Against McGeary he’ll be fighting a 6-foot-6 Briton who has finished all nine of his profession fights. Imposing? Not when you’re Newton, who sees advantages in being shorter and stockier.

"I prefer to fight taller guys," he says. "I prefer to fight the bigger guys, because they’re usually not stronger than me and usually they don’t move as well as I do. So, bigger guys are better for me, taller guys are better, and I can get a hold of Liam and have a lot more real estate to work with."

In Newton’s last fight, at Bellator 130, Newton choked out Linton Vassell, who stands 6-foot-4 and carries an 82-inch wingspan.

"When I can learn his range, and where to stay away from the end of his power, then it’ll be easier for me to spin away and get on the inside," Newton says. "And then once on the inside, he’s not going to have as much, because his arms are so long. It’s going to be harder for him to hit me, harder for him to pummel with me. If anything, I think fighting a longer guy has its perks to it, too, especially with my style."

The year 2009 was a pocket of turbulent energy for Newton, who lost all three fights he participated in that year. Since that time, though, he’s gone 13-1, with seven wins in a row in Bellator.

What happened…and what changed?

"Just living in the flesh, man," he says. "Living in fear and worry, and getting sick and overtraining, and doing what this person wants me to do, and that person wants me to do, instead of paying attention to my inner-voice, paying attention to myself. And then my daughter was in my mindset. When she was born I think I was given a new energy and a spark. And ever since she’s been with us, since she’s been talking and walking, I haven’t lost. So I believe she’s been a catalyst to catapult me to where I am now."

Get a good look at Newton as he fights at the Mohegan Sun Friday night. It’s some unorthodox stuff he does, but here’s another thing -- "The Hardcore Kid" says he’ll retire at 33 years old "to do other stuff." Thirty-three was the age that Christ and John Belushi died, but for Newton it’ll be the next chapter in his career.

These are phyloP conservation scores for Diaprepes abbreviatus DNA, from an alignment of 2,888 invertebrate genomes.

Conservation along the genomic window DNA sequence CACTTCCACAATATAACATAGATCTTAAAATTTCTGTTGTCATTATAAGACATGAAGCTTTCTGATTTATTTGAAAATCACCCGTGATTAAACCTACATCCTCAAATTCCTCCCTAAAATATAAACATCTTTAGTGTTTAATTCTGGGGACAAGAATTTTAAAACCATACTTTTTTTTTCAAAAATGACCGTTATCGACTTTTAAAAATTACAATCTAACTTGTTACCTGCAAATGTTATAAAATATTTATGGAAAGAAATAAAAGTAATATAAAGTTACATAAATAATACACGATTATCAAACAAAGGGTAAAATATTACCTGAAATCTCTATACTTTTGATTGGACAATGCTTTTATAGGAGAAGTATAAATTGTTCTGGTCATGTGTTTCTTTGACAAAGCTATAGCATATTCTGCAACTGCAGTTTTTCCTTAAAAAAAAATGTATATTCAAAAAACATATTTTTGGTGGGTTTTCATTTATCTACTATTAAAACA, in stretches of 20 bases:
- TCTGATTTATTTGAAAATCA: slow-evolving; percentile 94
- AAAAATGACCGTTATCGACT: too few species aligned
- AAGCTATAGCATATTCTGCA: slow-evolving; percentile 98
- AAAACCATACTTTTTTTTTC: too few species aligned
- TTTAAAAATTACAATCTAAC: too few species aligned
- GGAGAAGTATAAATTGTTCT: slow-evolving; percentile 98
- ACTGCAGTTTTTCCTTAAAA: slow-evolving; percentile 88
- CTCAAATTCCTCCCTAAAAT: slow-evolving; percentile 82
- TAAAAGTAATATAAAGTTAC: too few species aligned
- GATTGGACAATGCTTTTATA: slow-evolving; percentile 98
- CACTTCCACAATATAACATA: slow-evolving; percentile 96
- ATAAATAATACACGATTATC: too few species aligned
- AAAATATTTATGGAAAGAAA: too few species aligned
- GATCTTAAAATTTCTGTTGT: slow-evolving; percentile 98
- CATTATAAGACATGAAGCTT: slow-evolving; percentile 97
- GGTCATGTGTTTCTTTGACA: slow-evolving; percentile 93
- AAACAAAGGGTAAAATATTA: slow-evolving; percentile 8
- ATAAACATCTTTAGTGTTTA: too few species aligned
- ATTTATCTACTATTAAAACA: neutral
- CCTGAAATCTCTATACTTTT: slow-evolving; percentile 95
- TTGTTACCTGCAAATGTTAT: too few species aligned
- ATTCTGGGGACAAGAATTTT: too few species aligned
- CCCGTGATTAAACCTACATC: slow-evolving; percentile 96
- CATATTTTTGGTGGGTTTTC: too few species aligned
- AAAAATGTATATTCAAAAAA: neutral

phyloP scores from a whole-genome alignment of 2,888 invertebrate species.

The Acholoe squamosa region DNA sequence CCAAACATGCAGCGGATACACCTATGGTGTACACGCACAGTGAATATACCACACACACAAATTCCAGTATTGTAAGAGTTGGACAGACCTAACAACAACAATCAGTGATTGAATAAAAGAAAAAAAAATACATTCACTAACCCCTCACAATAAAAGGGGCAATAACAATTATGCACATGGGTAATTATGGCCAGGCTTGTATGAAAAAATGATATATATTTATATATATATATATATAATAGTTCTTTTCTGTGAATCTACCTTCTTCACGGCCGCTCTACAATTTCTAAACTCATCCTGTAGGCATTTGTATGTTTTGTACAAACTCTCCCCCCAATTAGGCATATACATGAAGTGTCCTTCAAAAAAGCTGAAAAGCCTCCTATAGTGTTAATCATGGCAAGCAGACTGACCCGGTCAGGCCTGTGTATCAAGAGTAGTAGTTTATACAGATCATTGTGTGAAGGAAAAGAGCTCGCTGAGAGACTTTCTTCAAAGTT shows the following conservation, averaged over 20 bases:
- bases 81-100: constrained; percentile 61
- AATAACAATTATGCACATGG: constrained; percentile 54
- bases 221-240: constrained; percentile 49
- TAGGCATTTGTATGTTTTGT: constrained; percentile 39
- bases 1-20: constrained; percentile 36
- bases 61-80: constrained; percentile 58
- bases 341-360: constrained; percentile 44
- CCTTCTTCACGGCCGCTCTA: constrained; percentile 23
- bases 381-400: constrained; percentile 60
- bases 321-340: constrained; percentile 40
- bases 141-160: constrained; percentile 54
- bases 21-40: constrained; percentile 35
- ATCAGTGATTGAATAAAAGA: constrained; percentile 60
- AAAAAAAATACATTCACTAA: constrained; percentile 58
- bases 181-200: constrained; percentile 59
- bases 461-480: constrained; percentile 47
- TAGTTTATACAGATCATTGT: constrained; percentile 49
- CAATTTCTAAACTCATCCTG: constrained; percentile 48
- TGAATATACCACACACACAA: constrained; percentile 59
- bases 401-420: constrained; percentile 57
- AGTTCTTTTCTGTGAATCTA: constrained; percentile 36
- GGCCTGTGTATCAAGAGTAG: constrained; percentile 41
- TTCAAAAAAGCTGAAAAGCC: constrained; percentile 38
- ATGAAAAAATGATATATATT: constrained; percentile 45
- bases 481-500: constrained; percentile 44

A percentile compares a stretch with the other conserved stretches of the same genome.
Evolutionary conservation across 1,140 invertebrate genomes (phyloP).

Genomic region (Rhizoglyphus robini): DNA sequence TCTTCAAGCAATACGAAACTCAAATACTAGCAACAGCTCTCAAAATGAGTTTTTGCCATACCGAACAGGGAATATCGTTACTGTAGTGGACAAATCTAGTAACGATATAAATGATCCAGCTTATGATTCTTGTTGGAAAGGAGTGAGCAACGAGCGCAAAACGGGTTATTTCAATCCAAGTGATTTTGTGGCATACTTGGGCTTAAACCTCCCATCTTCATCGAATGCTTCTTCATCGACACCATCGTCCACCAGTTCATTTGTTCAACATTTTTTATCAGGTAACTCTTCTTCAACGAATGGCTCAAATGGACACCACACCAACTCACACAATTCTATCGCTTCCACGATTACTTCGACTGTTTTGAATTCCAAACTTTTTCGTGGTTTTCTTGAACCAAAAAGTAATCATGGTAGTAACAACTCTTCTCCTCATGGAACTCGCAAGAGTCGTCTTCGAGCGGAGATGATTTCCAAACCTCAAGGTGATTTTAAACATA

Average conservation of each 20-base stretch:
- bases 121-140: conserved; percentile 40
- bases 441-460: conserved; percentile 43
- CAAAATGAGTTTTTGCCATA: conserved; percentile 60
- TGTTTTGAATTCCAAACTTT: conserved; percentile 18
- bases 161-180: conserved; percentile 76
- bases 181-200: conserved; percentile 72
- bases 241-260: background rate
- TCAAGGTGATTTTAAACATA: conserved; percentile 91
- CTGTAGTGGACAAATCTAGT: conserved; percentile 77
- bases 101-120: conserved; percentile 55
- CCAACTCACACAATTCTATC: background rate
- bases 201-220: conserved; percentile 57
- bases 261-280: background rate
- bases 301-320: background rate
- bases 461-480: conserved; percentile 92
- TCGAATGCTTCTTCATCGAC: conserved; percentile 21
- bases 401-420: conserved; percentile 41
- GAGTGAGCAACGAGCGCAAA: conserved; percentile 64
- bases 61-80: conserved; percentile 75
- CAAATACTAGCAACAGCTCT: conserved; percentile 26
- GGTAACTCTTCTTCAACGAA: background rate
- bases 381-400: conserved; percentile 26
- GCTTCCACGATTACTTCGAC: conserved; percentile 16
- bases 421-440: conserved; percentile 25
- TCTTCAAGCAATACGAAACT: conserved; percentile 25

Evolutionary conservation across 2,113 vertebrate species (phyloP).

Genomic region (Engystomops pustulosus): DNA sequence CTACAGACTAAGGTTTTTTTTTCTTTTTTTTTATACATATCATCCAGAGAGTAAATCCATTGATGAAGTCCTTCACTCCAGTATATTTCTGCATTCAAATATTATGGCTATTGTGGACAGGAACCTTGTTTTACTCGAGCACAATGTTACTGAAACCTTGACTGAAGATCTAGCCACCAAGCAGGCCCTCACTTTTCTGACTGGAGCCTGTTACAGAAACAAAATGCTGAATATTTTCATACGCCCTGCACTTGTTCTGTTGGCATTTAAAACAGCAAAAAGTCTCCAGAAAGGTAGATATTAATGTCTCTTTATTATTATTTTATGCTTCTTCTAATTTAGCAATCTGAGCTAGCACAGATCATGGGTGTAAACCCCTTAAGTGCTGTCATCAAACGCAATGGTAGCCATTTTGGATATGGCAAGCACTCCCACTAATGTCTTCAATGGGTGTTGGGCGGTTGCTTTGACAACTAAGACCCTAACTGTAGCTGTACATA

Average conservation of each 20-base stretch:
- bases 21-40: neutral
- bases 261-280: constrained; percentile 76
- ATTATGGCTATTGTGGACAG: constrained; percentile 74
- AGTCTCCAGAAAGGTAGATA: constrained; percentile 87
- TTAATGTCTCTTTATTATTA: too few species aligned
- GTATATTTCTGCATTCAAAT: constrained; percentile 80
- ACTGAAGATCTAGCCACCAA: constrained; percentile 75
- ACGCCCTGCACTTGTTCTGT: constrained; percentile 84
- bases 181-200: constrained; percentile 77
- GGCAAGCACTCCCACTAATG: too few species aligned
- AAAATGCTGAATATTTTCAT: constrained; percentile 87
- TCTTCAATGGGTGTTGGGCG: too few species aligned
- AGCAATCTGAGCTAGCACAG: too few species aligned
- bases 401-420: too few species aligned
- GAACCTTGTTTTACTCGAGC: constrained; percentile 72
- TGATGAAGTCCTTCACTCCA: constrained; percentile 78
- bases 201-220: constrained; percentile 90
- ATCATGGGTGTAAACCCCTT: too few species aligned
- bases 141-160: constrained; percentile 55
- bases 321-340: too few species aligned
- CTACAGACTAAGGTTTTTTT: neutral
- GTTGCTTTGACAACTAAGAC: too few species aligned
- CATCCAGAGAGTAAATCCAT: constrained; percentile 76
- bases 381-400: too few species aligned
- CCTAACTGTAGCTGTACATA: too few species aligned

Already he’s appearing in movies. He has a speaking roll in a film called The Green Ghost, where he and UFC heavyweight champion Cain Velasquez play "martial arts masters." His training partner and noteworthy Hollywood stuntman Arnold Chon set that up. And Newton likes to just let things happen in the way they are going to happen, whether it is movies or some other avenue.

He doesn’t like to make too many plans.

"Plans always fail, man, promises are always broken," he says. "I just go with the flow and follow my light and stay patient and things come to me as it’s supposed to."

So there’s no sense predicting how his fight with McGeary is going to down, right? Wrong again, bubba. It’s Newton himself that’s forever unpredictable.

"Either a knockout or a submission or a TKO," he says. "I don’t say which round it’s going to be or how long it’s going to be, I just say I’m going to finish him."